Page last updated at 15:52 GMT, Wednesday, 20 May 2009 16:52 UK

Young 'need more than a roof'

Cared-for child
The ruling clarifies the law

Young people housed by local authorities are entitled to "more than a roof over their heads", the House of Lords has confirmed.

A ruling says councils have a duty to assess the wider needs of 16 and 17-year-olds who become homeless.

Solicitors for a 17 year old thrown out of his mother's home in Southwark, London, say it is a landmark case.

They say the judgement is a "huge step forward for children's rights" and requires councils to rethink services.

The Law Lords' judgement is a clarification of local authorities' duties towards vulnerable children coming to them following family breakdowns or because they are refugees.

At issue has been whether 16 or 17 year olds asking local authorities for accommodation should be dealt with by housing departments or children's services.

'Pass the buck'

The Law Lords ruled that councils should accommodate and support young people through their children's services rather than passing them to housing authorities.

This would usually involve the teenager being assessed for various needs - such as health and education - rather than just in terms of their housing needs.

In the ruling, Baroness Hale of Richmond said authorities could not "pass the buck" to another authority.

In the Southwark case, the Law Lords recorded that the council had assessed the 17 year old's need as being only for a home and had arranged bed and breakfast accommodation.

The teenager had been "sofa surfing" or sleeping in cars after falling out with his mother and could not continue his education, his lawyers argued.

'Step forward'

Solicitor Oliver Studdert, of Fisher Meredith solicitors, said: "The majority of 16 and 17 year olds who require accommodation have needs beyond housing.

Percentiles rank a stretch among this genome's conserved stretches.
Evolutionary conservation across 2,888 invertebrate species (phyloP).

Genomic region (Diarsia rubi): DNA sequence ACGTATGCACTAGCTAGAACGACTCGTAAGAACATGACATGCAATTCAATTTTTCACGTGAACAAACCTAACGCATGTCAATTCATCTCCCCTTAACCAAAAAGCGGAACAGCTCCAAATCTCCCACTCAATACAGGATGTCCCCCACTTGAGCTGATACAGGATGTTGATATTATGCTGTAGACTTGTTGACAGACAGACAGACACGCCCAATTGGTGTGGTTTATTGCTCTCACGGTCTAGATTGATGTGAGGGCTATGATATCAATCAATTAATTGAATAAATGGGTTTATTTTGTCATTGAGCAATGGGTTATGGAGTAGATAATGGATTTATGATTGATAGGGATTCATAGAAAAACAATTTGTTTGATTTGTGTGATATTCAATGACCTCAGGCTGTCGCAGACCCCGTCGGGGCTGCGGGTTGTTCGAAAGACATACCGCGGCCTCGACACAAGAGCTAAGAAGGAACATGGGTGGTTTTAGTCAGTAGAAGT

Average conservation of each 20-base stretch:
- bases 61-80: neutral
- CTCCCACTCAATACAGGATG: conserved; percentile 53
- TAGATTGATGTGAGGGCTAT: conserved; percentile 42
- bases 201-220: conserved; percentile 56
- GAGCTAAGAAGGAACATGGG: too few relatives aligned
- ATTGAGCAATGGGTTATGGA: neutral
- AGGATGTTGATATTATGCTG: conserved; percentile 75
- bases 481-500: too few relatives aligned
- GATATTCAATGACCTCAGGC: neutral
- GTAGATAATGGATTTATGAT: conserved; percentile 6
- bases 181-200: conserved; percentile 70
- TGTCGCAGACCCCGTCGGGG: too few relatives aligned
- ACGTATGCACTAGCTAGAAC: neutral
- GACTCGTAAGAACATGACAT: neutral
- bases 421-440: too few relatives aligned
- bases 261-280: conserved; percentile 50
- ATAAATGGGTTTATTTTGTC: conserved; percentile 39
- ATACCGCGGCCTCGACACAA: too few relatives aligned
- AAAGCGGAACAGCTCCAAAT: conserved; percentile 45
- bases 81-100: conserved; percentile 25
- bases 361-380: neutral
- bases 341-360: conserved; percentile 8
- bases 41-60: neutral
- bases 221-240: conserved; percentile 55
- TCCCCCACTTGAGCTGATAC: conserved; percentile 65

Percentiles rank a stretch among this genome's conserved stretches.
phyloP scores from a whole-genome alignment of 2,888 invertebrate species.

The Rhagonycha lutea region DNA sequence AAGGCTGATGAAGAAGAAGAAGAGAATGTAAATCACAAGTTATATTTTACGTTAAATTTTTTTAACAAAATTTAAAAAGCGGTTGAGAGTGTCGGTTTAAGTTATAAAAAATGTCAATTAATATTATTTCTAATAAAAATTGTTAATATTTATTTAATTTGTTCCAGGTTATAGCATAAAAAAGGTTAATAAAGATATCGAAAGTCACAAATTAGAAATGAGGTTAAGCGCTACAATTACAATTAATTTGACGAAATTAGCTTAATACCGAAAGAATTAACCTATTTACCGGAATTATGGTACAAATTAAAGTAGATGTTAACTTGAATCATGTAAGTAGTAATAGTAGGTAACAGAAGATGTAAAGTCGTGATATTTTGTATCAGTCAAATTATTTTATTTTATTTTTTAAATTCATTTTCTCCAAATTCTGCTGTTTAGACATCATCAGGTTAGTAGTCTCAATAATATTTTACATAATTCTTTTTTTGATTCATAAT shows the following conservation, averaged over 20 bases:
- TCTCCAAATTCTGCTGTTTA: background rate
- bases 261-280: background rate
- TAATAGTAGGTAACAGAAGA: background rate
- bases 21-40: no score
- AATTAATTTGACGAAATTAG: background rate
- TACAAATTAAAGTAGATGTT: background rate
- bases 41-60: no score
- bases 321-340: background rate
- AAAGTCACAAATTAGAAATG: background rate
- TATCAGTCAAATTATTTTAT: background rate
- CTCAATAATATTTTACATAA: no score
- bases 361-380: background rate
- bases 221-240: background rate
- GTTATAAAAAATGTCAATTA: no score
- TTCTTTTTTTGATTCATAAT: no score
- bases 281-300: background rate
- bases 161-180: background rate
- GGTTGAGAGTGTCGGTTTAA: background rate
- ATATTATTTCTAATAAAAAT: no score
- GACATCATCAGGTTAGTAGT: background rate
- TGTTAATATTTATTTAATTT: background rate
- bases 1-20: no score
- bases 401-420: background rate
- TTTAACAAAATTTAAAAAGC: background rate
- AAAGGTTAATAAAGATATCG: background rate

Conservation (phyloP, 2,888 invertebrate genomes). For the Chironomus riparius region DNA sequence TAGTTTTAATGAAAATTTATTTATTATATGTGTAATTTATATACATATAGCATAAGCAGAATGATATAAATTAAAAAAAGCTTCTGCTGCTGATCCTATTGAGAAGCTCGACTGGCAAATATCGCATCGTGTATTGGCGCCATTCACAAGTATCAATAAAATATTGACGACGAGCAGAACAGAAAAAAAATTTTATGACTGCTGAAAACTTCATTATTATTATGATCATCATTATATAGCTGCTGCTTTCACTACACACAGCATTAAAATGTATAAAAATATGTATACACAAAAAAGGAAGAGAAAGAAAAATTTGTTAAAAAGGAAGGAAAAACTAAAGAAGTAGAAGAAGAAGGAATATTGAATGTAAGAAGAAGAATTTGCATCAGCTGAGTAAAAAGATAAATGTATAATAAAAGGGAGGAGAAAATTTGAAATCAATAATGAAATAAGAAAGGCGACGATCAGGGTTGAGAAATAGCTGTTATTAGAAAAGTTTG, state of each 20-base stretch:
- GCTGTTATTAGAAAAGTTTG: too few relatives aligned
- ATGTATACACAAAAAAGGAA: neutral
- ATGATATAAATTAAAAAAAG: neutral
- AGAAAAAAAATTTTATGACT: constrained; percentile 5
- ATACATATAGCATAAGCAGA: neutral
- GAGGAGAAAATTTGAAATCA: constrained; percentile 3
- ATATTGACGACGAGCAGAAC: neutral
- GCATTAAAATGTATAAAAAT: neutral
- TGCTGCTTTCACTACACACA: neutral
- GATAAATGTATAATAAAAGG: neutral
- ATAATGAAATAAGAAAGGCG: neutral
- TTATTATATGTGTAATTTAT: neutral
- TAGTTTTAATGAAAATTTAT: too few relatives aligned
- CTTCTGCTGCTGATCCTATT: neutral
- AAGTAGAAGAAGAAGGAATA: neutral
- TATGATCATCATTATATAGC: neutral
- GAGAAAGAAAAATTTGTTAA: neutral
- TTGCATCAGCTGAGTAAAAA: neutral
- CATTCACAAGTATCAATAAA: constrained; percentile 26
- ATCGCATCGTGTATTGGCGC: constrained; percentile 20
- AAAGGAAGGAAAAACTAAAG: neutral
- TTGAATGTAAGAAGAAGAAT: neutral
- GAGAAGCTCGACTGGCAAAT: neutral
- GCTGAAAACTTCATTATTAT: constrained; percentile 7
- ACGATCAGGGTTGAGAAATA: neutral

"Some may come from homes they cannot return to because of irreconcilable differences and others have experienced violence, abuse or are unaccompanied minors seeking asylum with no support and nowhere to go.

"This judgement is a huge step forward for children's rights and requires a fundamental rethink by local authorities of the level of support they offer these vulnerable individuals."

A spokeswoman for the Department for Children, Education and Families said: "The department notes the judgement in this case which supports our view that that local authorities should presume, in the case of any homeless child, that the child should be accommodated under the Children Act 1989 and be looked after by the local authority."

A spokeswoman for Southwark Council said: "As a borough we're very committed to looking after young people in need and this judgement means we, and many other boroughs, will need to review and in some ways change the ways in which we provide these services.

"We are reviewing in detail the judgement and its implications. At this stage it's too early to say what these implications will mean for service delivery and resources."



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